Even before I made my chain whip I still preferred them over anything else I've come across. It's just such a simple and quick tool. The thing that I never liked about other whips is they are almost all made from flat bar stock,

  22. #47
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    Quote Originally Posted by sasquatch rides a SS View Post
    Haven't there been other threads saying torque wrenches were pointless with cassette lockrings? The knurling on the lockring and/or smallest cog throw off the torque ratings.
    There have. But as long as they stamp torque specs on the lock ring, some people will feel the need to torque them to spec.

    Technique with the chain whip and lock ring remover is everything.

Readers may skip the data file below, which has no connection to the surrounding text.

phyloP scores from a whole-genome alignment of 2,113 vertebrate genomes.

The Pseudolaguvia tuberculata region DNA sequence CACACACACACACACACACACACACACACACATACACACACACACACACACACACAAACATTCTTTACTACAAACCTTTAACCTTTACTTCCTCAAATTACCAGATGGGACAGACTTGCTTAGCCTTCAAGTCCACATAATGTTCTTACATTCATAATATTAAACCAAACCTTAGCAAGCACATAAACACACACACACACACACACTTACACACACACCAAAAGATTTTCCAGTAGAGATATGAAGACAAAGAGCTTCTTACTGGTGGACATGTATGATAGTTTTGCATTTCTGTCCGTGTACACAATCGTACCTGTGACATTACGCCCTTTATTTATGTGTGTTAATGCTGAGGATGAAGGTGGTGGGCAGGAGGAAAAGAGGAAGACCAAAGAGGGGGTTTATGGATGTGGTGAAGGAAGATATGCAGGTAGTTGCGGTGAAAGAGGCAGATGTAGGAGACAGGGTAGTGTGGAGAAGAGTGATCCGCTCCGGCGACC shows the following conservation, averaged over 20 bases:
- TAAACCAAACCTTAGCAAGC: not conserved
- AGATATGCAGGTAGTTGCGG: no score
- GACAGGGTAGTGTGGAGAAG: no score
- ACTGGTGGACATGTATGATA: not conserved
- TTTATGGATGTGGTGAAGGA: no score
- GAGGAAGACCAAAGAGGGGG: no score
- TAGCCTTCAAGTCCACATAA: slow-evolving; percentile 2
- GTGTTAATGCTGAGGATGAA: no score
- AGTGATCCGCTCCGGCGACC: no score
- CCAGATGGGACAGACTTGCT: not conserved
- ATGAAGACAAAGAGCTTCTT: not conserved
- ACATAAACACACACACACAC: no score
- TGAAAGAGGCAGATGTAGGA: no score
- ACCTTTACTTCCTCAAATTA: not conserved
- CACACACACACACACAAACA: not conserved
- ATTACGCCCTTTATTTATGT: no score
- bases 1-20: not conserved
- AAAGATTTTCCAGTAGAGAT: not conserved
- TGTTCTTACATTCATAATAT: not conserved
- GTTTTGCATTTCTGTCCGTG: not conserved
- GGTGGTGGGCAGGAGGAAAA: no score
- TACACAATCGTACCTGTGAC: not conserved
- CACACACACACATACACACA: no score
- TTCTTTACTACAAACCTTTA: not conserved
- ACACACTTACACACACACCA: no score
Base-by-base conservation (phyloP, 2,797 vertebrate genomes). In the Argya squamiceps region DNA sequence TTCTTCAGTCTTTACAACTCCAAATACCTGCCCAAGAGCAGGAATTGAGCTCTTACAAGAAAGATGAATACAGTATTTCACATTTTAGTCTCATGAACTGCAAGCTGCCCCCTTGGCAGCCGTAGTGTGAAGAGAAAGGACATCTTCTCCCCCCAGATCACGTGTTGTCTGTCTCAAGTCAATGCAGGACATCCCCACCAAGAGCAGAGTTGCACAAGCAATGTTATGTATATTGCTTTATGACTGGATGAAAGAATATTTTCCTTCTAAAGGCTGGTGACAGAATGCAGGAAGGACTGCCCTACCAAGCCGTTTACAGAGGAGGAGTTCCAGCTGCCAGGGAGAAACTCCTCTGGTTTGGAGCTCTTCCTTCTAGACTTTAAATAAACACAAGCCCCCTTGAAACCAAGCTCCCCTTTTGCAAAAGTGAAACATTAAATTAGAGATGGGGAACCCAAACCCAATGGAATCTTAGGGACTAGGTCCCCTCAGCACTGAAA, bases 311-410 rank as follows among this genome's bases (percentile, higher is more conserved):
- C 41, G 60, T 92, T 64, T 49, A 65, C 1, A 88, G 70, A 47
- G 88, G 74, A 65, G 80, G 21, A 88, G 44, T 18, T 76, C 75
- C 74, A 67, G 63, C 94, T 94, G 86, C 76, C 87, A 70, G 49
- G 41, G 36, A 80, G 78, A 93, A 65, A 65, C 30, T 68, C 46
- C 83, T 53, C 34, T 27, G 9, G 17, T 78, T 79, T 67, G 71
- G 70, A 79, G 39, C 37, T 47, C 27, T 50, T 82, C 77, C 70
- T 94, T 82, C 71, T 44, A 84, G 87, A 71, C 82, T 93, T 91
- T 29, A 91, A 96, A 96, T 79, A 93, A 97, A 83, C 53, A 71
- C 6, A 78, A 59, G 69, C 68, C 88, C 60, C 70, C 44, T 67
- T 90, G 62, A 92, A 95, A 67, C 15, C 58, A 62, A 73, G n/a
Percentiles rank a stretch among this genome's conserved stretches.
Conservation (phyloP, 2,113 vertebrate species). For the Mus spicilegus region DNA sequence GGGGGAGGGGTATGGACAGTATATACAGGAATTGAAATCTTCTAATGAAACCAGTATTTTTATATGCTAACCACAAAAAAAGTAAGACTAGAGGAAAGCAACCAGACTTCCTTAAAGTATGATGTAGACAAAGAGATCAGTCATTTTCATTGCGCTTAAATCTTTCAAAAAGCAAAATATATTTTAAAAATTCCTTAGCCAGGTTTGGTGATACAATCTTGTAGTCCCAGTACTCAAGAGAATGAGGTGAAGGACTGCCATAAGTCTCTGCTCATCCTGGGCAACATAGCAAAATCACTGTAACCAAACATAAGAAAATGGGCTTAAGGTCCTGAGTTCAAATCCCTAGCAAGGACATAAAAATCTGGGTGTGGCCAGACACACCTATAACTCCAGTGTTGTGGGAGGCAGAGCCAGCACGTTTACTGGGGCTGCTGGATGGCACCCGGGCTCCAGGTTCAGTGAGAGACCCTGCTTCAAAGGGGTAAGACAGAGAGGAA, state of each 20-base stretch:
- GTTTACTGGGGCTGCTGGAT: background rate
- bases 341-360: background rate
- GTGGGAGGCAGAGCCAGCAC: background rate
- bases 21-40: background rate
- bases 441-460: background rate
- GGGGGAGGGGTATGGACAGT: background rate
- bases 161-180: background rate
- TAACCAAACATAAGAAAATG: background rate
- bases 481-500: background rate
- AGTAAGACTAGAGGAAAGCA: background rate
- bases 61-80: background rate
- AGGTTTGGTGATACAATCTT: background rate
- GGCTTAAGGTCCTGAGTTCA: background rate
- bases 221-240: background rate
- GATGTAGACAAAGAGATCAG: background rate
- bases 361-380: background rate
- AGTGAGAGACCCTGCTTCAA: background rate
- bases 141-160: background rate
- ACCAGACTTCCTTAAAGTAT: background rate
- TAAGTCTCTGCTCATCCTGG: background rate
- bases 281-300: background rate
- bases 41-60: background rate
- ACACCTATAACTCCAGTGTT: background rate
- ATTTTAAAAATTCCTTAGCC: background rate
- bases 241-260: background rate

23. #48
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    Just get the freakin' Vise Grip, well worth the cost. LZ (Lennard Zinn) came up with the idea when he kept visiting shops where the mechanics were welding together pieces that functioned the same as the VG.

  24. #49
    gran jefe
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    Quote Originally Posted by sasquatch rides a SS View Post
    Speaking of touring and simple...

    please explain for the newb? thank you.

  25. #50
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    Quote Originally Posted by Bill in Houston View Post
    please explain for the newb? thank you.
    I was wondering this as well. Maybe you can fit that nib on the lockring into the dropout and then pedal the bike, thereby rotating the freehub while the lockring is stationary? One direction tightens it, the other loosens.
    I've made some bad decisions like taking the gears off my bike. So here's the warning: Do not as I say, nor as I do.